Myth 2: Microwaving food can give you cancer
The American Cancer Society (ACS) says that microwaves do not make food radioactive. Microwaves heat food but they do not change the chemical or molecular structure of it. In fact, there is absolutely no evidence that microwaves pose a health risk to people when used appropriately, the organisation added.
With those myths well busted, it’s comforting to know one can make full use of the convenient kitchen appliance. And when the time comes to use a microwave to heat up a tasty meal in no time, one can trust the Samsung Hotblast to do the job. The HotBlast has multiple air holes blowing out powerful hot air, which reduces cooking time. Samsung claims the Slim Fry technology ensures that food is perfectly crisp on the outside and delicious and juicy on the inside. Additionally, this versatile microwave has a wider grill, making it easier to brown food fast and evenly. The turntable is wider, measuring 345mm, making it possible to prepare bigger portions of food. And with its Eco Mode power, it significantly reduces energy consumption with its low standby power. Its intelligent features and stylish design makes it very useful and as we now know – a safe, healthy way to enjoy a meal.
New BMW 3-series ushers in autonomous future
The new BMW 3-series is not meant to be an autonomous car, but it is so close, ARTHUR GOLDSTUCK discovers.
It was not meant to be a test-drive of an autonomous vehicle. But the Driving Assist button on the steering wheel of the new BMW 330i was just too tempting. And there I found myself, on Sir Lowry’s Pass near Cape Town, “driving” with my arms folded while the vehicle negotiated curves on its own.
Every 10 seconds or so, yellow or red lights flashed to alert me to put my hands back on the wheel. The yellow lights meant the car wanted me to put my hands on the wheel, just to show that I was in control. The red lights meant that I had to take over control from the artificial intelligence built into the vehicle.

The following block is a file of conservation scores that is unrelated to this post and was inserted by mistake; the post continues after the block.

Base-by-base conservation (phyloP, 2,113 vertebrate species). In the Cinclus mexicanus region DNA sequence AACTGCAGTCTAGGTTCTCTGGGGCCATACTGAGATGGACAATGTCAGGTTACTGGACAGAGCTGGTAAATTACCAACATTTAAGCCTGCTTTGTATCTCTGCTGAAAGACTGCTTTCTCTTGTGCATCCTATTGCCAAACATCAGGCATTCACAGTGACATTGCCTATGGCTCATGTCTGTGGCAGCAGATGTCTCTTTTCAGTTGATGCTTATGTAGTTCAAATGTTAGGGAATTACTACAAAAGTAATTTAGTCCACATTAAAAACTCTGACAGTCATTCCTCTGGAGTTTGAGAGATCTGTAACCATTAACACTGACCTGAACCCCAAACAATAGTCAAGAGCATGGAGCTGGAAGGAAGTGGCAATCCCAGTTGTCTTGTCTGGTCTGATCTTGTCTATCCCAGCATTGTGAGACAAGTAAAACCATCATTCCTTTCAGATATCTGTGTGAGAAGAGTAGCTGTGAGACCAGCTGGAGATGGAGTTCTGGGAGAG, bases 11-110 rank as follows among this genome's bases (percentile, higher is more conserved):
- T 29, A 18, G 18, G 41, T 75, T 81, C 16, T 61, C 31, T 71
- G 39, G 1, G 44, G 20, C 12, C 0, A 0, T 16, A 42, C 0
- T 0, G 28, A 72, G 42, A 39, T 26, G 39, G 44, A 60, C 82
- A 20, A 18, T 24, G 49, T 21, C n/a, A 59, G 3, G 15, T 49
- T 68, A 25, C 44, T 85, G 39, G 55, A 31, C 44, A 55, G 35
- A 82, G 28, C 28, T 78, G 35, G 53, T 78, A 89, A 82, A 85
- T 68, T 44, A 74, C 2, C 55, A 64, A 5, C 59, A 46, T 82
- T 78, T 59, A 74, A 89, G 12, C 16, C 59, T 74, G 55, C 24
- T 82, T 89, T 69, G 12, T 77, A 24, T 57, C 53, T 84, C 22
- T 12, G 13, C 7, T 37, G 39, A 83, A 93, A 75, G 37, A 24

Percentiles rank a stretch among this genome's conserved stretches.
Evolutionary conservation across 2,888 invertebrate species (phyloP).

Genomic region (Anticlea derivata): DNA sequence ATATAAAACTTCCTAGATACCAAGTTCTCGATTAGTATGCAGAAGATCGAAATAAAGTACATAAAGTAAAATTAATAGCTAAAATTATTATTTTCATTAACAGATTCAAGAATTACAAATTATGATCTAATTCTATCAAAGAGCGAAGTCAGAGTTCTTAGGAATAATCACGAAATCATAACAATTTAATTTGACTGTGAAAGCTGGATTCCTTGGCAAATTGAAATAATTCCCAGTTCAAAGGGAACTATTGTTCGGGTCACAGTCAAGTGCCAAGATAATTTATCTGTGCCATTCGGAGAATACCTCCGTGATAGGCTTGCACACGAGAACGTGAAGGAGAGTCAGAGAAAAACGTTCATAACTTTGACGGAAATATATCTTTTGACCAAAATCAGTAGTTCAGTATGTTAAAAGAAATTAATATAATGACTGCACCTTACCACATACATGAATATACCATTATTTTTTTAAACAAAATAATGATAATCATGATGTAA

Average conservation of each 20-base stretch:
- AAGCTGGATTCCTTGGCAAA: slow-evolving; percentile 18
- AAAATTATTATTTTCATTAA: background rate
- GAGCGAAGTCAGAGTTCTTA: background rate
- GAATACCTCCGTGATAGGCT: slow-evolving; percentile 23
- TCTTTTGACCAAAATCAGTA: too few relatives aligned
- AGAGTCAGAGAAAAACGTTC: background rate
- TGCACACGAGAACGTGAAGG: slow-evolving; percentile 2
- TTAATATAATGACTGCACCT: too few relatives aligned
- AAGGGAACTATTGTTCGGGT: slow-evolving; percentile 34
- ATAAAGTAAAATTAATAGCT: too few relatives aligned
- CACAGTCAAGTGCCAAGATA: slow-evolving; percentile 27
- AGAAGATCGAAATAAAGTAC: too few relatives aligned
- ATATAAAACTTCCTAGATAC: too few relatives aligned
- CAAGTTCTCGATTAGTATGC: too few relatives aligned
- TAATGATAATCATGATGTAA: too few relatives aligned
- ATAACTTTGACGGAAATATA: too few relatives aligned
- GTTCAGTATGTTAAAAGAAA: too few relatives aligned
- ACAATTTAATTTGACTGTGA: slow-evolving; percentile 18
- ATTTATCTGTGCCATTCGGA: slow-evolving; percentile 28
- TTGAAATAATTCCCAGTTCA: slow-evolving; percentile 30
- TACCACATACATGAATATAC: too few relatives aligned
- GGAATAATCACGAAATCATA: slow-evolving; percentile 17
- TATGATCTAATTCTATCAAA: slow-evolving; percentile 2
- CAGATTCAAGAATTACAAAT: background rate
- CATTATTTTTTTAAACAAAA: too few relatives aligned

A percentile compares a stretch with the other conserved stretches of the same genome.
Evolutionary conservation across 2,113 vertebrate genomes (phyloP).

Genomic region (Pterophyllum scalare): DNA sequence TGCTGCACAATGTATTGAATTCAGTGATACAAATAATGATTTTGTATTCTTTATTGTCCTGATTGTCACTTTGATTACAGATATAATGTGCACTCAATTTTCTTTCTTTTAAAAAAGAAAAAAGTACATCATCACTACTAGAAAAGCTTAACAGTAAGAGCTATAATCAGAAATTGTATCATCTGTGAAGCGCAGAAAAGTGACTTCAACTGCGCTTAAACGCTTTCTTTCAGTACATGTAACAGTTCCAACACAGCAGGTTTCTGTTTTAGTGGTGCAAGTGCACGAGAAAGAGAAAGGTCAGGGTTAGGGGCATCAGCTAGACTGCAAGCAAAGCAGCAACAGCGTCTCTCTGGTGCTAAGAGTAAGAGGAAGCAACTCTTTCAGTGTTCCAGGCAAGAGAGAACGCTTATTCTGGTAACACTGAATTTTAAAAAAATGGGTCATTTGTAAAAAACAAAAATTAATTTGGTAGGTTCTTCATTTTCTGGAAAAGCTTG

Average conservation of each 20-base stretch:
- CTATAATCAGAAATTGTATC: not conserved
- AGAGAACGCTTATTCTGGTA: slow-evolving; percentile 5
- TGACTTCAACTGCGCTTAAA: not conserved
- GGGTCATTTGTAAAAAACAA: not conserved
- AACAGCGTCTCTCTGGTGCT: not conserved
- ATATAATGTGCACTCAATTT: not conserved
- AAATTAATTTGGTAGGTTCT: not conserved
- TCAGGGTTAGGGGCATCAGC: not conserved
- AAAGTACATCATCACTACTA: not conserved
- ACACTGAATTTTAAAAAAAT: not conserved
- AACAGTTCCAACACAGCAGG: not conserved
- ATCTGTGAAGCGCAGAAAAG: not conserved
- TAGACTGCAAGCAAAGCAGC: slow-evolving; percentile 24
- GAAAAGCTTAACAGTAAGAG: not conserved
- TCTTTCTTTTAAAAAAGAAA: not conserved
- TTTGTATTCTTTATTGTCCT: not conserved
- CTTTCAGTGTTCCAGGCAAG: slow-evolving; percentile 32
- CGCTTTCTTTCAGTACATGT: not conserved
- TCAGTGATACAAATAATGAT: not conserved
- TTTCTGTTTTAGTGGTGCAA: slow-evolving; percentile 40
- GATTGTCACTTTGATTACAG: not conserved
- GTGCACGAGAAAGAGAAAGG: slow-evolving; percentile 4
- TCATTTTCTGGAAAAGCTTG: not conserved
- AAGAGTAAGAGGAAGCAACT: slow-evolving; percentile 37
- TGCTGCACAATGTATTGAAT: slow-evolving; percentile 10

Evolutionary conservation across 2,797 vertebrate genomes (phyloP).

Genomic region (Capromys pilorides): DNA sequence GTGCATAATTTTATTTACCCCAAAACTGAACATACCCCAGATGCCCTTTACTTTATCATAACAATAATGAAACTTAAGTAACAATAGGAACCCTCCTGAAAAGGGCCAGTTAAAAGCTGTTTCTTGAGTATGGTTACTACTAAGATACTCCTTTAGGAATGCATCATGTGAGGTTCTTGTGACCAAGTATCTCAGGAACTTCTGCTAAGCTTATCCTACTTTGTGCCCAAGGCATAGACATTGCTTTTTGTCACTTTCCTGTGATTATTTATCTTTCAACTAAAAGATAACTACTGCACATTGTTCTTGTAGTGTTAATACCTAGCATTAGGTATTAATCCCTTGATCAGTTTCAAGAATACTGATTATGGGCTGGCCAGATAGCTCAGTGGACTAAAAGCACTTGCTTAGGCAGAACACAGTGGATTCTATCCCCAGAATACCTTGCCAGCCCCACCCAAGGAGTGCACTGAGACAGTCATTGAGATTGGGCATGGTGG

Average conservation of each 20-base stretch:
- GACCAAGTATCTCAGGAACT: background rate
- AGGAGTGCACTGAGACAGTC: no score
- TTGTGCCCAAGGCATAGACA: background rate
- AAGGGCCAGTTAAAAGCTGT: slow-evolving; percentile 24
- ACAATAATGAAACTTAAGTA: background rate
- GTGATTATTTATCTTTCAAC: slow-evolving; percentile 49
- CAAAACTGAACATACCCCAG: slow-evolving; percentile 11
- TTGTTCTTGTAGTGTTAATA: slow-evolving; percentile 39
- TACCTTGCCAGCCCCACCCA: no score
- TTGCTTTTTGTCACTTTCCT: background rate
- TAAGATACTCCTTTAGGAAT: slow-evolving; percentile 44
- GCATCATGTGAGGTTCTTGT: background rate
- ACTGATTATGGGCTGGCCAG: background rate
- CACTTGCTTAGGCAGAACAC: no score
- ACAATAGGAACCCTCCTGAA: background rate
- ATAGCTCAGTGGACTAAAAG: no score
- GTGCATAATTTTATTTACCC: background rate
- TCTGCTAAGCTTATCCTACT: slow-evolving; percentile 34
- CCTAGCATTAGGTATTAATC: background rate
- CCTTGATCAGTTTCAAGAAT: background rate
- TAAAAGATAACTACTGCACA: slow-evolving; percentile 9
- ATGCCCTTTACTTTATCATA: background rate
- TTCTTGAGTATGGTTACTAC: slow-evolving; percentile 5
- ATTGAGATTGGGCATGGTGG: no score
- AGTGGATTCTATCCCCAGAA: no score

With co-driver Ernest Page, we negotiated a major highway, the bends of Sir Lowry’s pass, and the passes of Hell’s Heights (Hel se Hoogte) above the Cape Winelands.
As the above video of the experience reveals, it can be nerve-racking for someone who hasn’t experienced autonomous driving, or hasn’t been dreaming of testing it for many years. For this driver, it was exhilarating. Not because the car performed so magnificently, but because it tells us just how close true autonomous driving really is.
There was one nervous moment when the autonomous – or rather, Driving Assist – mode disengaged on Hell’s Heights, but fear not. A powerful sense of responsibility prevailed, and my hands hovered over the steering wheel as it took the curve. Assist disengaged, and the car began to veer towards the other side of the road. I quickly took over, and also sobered up from the giddiness of thinking I was already in the future.
In reality, Driving Assist is part of level 2 of driving autonomy, as defined by the Society of Automotive Engineers. A presentation on the evening of the test drive, by Edward Makwana, manager of group product communications at BMW Group in South Africa, summed up the five stages as the driver having Feet Off, Hands Off, Eyes Off, Mind off, and finally, only being a Passenger.
However, the extent to which the hands-off mode of Driving Assist mimics self-driving, and easily shows the way to eyes-off and mind-off, is astonishing.
Click here to read about the components that make the Driving Assist work.